Media reports of clowns terrorizing college campuses have led to widespread panic. But the creepy clown sightings may be nothing more than some not-so-funny hoaxes.
In August, Greenville, South Carolina police were told that clowns had attempted to lure children into the woods. Similar reports have since popped up throughout the country, but the veracity of these sightings is muddy. Police generally believe that the reports are either made up or that people are calling in pranksters in clown costumes.
Students have reported clown sightings at the University of Connecticut, University of Miami, Butler University, Texas A&M University, and Syracuse University, among a slew of other schools. Even if it is all bunk, colleges are taking the reports seriously and are trying to keep emotions from running high.
Western Carolina University and the University of New Hampshire have both tried to quell rumors about clown sightings that spread through social media. At Auburn University, officials sent a campus-wide email urging students not to follow clowns or wear clown costumes.
Reports of a clown sighting on the anonymous messaging app Yik Yak prompted hundreds of Pennsylvania State University students to gather outside residence halls Monday night. Some students took to the streets screaming and running, trying to capture the clown. A large clown image was also projected onto the side of a building.
That same day, Belmont University students armed with golf clubs went on a clown hunt after a student posted an image online of a clown on campus. Later, the student confessed to creating the image using Adobe Photoshop.
Merrimack College students were also in a clown frenzy on Monday, with posts on social media claiming a clown armed with a pitchfork and a rifle had been spotted on and near campus. A residence hall was evacuated and the campus was locked down for one hour, but police declared the incident to be a hoax.
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"We now know this was a hoax perpetrated through social media, not just on our campus but on several others throughout New England last night, a hoax fed by hysteria that has, by media accounts, now affected communities in 26 states," Merrimack President Christopher Hopey said in a statement on Tuesday. "This is the world in which we live, with very real threats intermingled with false alarms."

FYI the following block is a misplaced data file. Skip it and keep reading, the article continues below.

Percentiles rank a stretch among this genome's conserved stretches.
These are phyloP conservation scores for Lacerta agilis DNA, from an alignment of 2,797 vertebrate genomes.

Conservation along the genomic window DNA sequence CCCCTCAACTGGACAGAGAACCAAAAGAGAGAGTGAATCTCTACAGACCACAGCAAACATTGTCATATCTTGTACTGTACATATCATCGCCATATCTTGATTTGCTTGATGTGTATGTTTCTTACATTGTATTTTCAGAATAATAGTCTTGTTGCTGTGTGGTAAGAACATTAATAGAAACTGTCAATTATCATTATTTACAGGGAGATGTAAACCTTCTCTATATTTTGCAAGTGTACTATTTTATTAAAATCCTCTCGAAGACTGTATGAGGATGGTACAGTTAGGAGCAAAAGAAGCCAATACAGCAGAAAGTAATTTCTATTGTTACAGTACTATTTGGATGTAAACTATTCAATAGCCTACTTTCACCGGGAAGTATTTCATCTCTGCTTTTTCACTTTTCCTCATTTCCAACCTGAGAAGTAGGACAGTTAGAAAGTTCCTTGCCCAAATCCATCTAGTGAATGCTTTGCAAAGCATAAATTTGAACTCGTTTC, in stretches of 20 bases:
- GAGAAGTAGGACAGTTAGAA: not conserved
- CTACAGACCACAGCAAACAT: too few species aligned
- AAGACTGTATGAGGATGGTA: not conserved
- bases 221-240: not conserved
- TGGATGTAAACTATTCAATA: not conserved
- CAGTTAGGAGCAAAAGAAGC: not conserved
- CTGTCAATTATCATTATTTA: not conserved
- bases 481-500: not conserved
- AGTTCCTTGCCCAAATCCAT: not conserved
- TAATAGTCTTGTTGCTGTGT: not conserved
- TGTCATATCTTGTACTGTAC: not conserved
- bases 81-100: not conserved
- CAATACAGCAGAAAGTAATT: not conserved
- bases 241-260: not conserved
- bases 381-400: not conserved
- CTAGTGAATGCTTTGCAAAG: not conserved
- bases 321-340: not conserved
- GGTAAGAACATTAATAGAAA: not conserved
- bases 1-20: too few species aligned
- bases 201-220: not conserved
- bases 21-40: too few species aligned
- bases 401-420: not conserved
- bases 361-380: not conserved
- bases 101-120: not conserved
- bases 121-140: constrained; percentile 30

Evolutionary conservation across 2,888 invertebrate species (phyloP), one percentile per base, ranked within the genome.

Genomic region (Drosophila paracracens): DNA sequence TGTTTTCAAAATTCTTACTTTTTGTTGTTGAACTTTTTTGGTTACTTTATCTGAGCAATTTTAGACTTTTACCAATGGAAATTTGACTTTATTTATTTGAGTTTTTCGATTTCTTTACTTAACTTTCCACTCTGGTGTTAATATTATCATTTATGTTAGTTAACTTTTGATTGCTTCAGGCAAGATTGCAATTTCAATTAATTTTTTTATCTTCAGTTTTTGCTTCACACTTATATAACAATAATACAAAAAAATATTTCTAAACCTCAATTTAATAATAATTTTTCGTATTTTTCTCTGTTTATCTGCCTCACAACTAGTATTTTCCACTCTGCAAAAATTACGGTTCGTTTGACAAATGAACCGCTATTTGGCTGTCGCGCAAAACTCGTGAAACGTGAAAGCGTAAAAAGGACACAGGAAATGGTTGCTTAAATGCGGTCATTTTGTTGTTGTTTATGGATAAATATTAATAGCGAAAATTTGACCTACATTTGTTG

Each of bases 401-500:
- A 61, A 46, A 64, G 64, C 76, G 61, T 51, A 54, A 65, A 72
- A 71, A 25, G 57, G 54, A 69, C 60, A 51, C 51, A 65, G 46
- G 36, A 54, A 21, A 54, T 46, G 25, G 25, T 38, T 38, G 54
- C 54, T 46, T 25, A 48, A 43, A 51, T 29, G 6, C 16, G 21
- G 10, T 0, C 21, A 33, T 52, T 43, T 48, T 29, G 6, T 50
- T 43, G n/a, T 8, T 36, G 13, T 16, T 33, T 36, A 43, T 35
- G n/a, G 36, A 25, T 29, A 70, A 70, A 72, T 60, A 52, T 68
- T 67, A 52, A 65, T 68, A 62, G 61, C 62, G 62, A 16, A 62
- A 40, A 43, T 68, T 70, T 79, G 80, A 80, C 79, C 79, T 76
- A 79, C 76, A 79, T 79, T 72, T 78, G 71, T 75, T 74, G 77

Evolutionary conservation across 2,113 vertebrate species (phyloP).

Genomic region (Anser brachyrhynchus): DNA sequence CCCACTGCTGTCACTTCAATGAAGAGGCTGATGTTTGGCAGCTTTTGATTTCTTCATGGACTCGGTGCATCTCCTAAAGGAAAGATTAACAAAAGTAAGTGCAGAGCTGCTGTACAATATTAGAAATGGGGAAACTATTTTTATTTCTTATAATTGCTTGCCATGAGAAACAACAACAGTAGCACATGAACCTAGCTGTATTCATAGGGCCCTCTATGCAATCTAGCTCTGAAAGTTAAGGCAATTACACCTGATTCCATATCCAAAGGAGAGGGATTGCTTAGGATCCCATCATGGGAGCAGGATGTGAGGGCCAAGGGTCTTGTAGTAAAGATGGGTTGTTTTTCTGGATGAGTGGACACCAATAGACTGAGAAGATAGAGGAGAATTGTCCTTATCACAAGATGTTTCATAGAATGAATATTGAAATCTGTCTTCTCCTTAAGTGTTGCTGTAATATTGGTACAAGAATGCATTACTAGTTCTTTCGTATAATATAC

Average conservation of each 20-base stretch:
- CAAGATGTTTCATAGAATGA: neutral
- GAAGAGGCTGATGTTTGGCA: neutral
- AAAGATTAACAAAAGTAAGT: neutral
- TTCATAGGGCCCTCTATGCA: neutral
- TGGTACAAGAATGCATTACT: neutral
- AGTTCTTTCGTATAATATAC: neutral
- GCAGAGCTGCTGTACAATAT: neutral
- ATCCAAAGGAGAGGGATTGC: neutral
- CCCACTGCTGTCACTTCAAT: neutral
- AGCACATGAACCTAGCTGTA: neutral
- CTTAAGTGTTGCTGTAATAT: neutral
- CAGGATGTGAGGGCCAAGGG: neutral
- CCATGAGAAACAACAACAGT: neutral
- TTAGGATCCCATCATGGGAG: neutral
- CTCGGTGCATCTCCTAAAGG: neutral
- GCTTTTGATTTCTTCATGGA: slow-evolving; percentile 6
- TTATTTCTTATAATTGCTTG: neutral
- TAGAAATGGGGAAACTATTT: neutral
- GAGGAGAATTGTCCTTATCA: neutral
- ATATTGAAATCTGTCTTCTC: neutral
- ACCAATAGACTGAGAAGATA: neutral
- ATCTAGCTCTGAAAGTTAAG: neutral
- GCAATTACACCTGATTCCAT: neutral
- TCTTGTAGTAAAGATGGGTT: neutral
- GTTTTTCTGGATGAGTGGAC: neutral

At least 12 people have been arrested for cases related to the clown sightings. Charges include making terroristic threats and disrupting public schools. The Associated Press reports there has been at least one death thought to be related to the clown hoaxes.
"This behavior is not cute or funny," police of Lagrange, Georgia wrote in a statement about clown sightings in their area.
Author Stephen King, whose horror novel It features a monstrous clown, is similarly unamused. He called for an end to "the clown hysteria" in a tweet on Monday, and points out that most clowns only want to do good.
A clown college representative expressed concern about the incidents to the Chronicle of Higher Education.
"It is troubling because it's a distraction for our clowns who just want to make people laugh and smile," explained Stephen Payne, VP for communication at Feld Entertainment, which runs the Clown College for Ringling Bros. and Barnum & Bailey Circus (Mele, New York Times, 9/29; Zamudio-Suaréz, "The Ticker," Chronicle of Higher Education, 10/4; New, Inside Higher Ed, 10/5; Guarino, Washington Post, 10/5).
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